In my August 2013 blog, I framed up the federal energy dilemma in the context of financial, regulatory and mission related drivers for federal energy management and the difficult challenges federal energy managers face in accomplishing their facilities energy goals. As a sequel to that blog, I continue the “Mission Impossible” theme focusing on some fun, memorable and relevant lessons from Impossible Mission Force (IMF) agent Ethan Hunt’s approach to accomplishing a difficult, seemingly impossible mission.
First, what’s typically at the center of every IMF mission? An asset – list of agents, “rabbit’s foot”, vaccine – that must be recovered or protected. In the case of federal facilities, energy, too, is an asset – a very valuable one which must be protected and managed. When it’s not managed, it becomes more costly and less productive, reliable, safe and sustainable. Facilities and the people that depend on them therefore become more vulnerable.
The mission of federal energy managers (I’ll call them the Energy Management Force, or EMF) is to monitor, control, and conserve their energy asset in order to comply with mandates, reduce their environmental footprint, decrease cost and increase energy security.
In MI, once a mission is disclosed and the asset to be protected is identified, the IMF devises a strategy and a carefully constructed action plan. For the EMF, this is the critical first step as well. To be most successful, the EMF must take a lifecycle approach to energy management with a strategic plan designed and implemented with the building lifecycle in mind and a continuous process to actively monitor, control, improve and sustain benefits. In addition, the plan should balance goals associated with many factors, including efficiency, affordability, and resiliency and explore costs associated with delivery, asset optimization and O&M that ultimately impact ROI parameters. Tools like this one from Energy Star can be used to gauge payback potential as you’re building the plan.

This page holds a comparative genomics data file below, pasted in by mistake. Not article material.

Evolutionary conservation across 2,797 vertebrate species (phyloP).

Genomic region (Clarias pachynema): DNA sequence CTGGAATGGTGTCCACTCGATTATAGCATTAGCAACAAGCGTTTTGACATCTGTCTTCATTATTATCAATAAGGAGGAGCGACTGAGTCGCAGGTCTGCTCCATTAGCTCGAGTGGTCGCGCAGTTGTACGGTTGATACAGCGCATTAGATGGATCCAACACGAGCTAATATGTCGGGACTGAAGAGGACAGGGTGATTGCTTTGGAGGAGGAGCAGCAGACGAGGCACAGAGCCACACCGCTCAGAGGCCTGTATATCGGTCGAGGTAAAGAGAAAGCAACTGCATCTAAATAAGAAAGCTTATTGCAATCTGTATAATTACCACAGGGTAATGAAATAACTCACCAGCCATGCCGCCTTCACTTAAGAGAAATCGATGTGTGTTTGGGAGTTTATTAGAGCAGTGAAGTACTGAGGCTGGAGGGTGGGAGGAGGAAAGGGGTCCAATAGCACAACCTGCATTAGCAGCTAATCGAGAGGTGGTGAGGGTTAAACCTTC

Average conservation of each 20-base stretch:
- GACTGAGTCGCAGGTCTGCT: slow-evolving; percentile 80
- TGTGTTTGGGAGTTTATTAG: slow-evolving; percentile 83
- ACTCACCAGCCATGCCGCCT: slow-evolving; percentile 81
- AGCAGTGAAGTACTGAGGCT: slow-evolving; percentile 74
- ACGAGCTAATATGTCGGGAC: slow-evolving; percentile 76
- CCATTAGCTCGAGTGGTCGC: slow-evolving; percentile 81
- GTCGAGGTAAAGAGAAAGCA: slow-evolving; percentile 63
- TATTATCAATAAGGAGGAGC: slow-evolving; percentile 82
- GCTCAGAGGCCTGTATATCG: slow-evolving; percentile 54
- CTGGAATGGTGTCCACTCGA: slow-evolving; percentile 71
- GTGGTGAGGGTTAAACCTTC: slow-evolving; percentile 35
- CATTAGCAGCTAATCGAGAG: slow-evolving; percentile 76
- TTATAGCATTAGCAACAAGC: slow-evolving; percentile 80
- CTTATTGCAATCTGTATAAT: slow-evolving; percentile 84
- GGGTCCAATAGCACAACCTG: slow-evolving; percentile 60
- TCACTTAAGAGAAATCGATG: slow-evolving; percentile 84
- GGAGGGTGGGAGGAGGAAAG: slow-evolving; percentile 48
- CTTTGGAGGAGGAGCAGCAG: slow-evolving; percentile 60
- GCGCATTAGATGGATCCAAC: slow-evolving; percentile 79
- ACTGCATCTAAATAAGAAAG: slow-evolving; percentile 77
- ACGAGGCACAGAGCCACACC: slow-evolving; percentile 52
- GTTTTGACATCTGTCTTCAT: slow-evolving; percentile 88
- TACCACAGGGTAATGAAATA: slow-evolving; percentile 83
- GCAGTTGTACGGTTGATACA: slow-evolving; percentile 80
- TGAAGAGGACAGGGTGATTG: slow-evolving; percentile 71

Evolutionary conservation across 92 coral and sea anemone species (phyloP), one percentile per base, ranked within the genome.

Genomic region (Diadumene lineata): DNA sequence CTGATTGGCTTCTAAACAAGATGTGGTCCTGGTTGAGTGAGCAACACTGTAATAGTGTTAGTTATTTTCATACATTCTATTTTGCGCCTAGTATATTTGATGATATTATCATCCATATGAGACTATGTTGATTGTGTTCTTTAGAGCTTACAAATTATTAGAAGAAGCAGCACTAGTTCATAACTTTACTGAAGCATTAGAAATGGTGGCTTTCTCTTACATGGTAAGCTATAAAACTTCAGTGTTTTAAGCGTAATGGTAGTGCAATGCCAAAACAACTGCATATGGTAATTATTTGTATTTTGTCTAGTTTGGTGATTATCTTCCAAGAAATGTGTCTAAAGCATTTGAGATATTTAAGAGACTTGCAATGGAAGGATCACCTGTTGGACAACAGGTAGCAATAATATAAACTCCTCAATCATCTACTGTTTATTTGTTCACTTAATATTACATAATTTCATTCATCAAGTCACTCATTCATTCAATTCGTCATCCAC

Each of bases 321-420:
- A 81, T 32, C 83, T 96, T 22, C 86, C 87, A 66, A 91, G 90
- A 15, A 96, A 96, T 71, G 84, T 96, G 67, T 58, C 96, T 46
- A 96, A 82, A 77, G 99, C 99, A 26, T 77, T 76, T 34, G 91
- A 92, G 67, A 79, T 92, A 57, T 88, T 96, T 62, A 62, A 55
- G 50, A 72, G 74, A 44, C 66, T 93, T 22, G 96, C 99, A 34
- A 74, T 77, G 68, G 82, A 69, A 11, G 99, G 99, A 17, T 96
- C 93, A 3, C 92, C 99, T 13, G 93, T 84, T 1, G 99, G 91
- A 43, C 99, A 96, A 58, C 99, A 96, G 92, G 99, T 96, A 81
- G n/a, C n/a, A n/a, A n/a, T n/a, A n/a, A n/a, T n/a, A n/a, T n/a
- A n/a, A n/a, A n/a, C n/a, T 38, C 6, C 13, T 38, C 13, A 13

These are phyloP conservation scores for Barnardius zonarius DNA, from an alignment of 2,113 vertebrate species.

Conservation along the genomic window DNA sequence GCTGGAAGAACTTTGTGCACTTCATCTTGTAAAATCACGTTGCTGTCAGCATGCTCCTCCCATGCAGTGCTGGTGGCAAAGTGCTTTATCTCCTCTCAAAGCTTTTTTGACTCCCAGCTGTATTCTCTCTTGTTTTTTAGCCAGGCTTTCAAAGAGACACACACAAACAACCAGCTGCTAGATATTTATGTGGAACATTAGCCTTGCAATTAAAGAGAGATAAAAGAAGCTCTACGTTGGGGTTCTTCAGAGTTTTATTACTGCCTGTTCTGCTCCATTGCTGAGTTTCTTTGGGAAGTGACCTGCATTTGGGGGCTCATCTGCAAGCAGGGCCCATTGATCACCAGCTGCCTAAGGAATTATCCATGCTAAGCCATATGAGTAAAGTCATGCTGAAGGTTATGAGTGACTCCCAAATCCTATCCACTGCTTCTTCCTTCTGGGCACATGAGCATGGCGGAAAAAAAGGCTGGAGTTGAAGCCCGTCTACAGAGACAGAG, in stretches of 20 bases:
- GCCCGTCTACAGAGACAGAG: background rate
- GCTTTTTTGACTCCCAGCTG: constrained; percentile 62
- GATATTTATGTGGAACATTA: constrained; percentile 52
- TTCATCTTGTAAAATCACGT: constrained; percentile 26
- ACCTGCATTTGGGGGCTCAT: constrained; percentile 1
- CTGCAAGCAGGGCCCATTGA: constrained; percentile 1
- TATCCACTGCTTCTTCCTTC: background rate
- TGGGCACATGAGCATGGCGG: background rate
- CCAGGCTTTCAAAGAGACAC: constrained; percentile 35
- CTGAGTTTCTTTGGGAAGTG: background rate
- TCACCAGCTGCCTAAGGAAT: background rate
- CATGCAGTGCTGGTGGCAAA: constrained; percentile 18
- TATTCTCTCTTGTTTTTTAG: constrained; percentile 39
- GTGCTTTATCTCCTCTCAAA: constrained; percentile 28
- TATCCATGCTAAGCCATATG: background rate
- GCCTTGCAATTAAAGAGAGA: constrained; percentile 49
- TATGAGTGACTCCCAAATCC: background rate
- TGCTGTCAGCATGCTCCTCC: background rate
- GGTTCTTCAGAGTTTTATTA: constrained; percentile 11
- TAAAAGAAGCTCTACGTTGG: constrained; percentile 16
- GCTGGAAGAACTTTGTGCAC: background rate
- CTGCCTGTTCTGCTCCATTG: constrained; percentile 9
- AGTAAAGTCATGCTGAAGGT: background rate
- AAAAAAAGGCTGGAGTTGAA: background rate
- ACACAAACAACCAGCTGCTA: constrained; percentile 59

Next, Ethan will typically assemble a team of IMF agents and allies and define the logistics of the operation. For the EMF, I liken this to answering the question, “How do I buy my energy?”. It is imperative to understand the commercial sources of energy supply, associated rates and tariffs, and risk. This knowledge can be integrated with existing or planned on site renewable energy assets in order to negotiate the best rates, reduce demand and minimize risk.
What always seems to happen shortly into IMF operations is the discovery of a mole, or rogue agent, determined to destroy their noble plans. Only with diligent monitoring and analysis of clues are they able to uncover the villain. So, too, must the EMF implement an advanced metering plan to monitor and control operations to identify energy savings opportunities and root out the sneaky villains that can impact power quality and increase operating costs.
To overcome their foes and protect their asset, the IMF leverages an arsenal of inventive gadgets. Similarly, once opportunities to better optimize their energy asset are identified, the EMF must leverage innovative technologies and execute targeted infrastructure projects to accomplish their goals. Even if appropriated funds are in short supply, the EMF can count on private sector financing to provide the necessary capital to invest and guarantee savings. Examples of these financing tools include energy savings performance contracts, power purchase agreements and utility energy service contracts.
Finally, how many times has Ethan captured his nemesis, and claimed victory, only to be out-maneuvered by the villain and his allies? So goes the life of the EMF. The EMF must consistently ask, “How am I performing?” because unplanned, unmanaged shutdowns of equipment, facility usage changes, substandard regulation of automation systems, inadequate maintenance, and lack of behavior continuity can quickly erode the savings of an implemented energy conservation measure. It is only through continuous monitoring and analytics, rigorous maintenance and re-commissioning programs, and immediate reaction if deviation from desired levels occurs that an EMF can identify ongoing opportunities for improvement and achieve long-term success.
With Strategic Sustainability Performance Plans in place and countless examples of successful programs and projects implemented across federal agencies, it’s no doubt that agencies have made great progress in this energy management mission. In fact the latest progress report measuring progress towards legislative mandates, shows, among other things, that agencies decreased energy intensity 20.6% in 2012 vs a 2003 baseline. But, many villains in this story remain, challenging the resolve of the EMF and leaving much work to be done towards “mission accomplished”. Stay tuned as I further examine each step of this lifecyle approach in future posts.
Have you applied this or a similar approach in your quest towards “mission accomplished”? Please share your best practices in the comments.